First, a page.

New Gut Understanding Equals New Treatment Opportunities

Natural treatment for stomach ulcers

This new understanding of the ENS-CNS connection helps explain the effectiveness of IBS and bowel-disorder treatments such as antidepressants and mind-body therapies like cognitive behavioral therapy and medical hypnotherapy. Our two brains talk to each other, so therapies that help one may help the other, Pasricha says. In a way, gastroenterologists are like counselors looking for ways to soothe the second brain.

Gastroenterologists may prescribe certain antidepressants for IBS, for examplenot because they think the problem is all in a patients head, but because these medications calm symptoms in some cases by acting on nerve cells in the gut, Pasricha explains. Psychological interventions like CBT may also help to improve communications between the big brain and the brain in our gut, he says.

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Where Can I Find Support

If you are concerned about any symptoms of depression or mental illness, talk to a GP or medical professional.

If you need to talk to someone about mental illness or a crisis in your life, please consider calling Lifeline on 13 11 14, or for advice and support contact beyondblue on 1300 22 4636 or the Kids Helpline on 1800 55 1800.

Stress Can Itself Increase Inflammation For Instance Which Can Then Affect The Microbes In Our Gut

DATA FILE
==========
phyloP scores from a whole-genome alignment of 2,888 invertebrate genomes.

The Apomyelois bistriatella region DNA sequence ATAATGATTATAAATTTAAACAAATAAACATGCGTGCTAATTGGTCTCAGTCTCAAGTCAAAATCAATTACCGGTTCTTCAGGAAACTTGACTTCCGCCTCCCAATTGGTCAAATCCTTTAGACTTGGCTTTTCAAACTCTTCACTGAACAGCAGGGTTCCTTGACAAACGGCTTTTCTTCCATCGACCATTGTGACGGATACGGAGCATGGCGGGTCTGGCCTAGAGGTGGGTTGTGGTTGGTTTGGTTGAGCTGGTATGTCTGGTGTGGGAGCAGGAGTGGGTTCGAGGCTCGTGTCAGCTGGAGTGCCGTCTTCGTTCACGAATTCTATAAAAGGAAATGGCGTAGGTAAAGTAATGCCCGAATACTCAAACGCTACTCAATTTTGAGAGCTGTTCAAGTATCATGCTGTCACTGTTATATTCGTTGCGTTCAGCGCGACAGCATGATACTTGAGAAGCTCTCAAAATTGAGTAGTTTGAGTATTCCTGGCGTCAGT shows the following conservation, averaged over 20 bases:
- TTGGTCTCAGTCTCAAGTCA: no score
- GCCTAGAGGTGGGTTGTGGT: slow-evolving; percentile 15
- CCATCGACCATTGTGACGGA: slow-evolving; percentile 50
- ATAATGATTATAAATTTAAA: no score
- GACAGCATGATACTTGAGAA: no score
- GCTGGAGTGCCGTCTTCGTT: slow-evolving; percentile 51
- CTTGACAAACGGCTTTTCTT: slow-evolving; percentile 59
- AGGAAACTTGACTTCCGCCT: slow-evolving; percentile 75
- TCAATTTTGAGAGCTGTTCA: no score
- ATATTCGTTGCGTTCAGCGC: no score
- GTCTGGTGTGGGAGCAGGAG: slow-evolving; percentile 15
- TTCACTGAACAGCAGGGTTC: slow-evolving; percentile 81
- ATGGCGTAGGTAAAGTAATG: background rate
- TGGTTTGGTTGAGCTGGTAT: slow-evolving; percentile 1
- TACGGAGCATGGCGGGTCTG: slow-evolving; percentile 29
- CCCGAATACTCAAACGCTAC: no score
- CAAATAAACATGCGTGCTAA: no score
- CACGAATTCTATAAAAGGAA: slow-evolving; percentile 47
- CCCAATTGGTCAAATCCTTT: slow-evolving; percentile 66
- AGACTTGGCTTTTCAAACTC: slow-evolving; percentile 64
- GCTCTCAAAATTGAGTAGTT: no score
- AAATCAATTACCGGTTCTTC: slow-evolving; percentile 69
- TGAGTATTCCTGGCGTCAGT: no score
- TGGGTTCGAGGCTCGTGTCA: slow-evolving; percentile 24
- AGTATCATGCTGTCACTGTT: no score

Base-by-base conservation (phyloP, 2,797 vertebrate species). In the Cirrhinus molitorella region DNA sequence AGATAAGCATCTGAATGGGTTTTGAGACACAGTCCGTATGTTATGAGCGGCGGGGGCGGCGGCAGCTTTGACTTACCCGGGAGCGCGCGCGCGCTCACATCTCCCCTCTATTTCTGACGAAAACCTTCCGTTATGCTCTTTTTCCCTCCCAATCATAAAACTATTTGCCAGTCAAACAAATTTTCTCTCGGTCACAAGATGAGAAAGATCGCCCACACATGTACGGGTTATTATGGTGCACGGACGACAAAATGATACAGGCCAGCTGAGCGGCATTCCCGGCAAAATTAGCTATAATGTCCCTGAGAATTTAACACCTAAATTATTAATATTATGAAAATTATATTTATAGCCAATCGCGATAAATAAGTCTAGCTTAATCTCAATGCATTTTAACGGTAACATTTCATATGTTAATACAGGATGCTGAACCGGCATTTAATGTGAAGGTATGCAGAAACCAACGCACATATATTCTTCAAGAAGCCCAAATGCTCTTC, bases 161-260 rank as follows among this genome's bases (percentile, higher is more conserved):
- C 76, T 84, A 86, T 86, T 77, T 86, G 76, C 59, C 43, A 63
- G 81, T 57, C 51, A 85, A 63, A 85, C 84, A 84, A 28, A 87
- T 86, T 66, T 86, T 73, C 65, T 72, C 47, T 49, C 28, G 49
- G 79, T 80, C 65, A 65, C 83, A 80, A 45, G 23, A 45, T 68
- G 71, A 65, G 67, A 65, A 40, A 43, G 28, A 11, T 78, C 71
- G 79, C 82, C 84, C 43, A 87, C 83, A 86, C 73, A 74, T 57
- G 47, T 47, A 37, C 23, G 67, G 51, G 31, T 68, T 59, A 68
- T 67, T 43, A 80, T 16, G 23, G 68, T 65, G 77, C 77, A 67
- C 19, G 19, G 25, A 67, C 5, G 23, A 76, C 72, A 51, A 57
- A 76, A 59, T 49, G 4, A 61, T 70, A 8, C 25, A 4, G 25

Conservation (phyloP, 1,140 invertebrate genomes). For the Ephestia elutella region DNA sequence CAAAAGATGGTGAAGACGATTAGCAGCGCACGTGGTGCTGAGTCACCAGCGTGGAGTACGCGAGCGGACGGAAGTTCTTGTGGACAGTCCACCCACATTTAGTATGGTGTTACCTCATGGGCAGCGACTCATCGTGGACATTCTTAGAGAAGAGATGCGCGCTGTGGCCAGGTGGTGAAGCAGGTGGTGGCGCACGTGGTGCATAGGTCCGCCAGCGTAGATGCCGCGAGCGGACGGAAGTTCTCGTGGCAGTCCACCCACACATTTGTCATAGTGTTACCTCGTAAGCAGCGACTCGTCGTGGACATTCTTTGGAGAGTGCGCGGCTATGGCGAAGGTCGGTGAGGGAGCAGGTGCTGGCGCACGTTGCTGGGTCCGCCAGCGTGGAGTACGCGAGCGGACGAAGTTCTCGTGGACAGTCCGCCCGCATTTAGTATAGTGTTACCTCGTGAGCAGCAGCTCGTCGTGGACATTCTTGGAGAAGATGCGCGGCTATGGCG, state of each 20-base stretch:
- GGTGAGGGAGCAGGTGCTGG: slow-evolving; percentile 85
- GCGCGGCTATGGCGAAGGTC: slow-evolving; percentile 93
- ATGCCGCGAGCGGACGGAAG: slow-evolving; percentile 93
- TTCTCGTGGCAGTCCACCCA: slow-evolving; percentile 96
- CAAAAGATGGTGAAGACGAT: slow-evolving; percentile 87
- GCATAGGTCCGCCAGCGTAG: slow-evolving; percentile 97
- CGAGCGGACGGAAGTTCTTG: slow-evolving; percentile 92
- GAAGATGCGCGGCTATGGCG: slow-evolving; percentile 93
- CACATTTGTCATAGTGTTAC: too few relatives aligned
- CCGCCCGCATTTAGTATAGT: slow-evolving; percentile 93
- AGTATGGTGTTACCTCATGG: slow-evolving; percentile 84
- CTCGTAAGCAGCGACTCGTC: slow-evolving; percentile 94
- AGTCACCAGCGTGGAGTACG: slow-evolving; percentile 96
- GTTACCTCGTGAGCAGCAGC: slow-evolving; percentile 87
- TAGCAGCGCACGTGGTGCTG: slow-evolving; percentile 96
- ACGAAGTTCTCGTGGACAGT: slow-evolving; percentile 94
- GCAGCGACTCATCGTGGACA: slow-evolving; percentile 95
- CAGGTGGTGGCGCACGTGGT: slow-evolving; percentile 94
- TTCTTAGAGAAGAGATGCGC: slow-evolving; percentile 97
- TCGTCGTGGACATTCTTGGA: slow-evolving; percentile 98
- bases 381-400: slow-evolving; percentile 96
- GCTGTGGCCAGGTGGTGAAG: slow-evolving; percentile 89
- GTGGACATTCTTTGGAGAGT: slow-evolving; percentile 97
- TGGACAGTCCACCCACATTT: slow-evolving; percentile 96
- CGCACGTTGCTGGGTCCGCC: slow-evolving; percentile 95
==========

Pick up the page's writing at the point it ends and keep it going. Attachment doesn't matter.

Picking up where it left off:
Gut microbes also influence how we digest and metabolise the precursors of important neurotransmitters like serotonin and dopamine. Our gut flora even has a direct line of communication to the brain, through the vagus nerve, which has receptors near the gut lining that allow it to keep a check on our digestion. Microbes in the intestine can therefore release chemical messengers that alter the signalling of the vagus nerve and, as a consequence, the brains activity. Locally in the gut, theres a lot of opportunity for the bacteria to communicate with the host systems including the nervous system, says Foster. Its a very dynamic, interactive, rich space.

These pathways are not one-way streets however, so brain activity can also influence the gut flora composition. Stress can itself increase inflammation, for instance, which can then affect the microbes in our gut. The result could be a kind of feedback loop.

New avenues

Foster says research in this field is now rapidly accelerating, conducted both by university scientists and commercial companies academic meetings, discussing the findings, are now dime-a-dozen every week.

Ultimately, these researchers hope that their findings will offer a new treatment target for illnesses such as depression.

Researchers who dosed germfree mice with a strain of “friendly” bacteria found they had much less serious reactions to stress

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Mental Health Should Be A Priority

Arthur Kleinman is a professor of Medical Anthropology and Psychiatry at Harvard University and world expert on mental health. Kleinman has carried out various studies related to social suffering and mental health.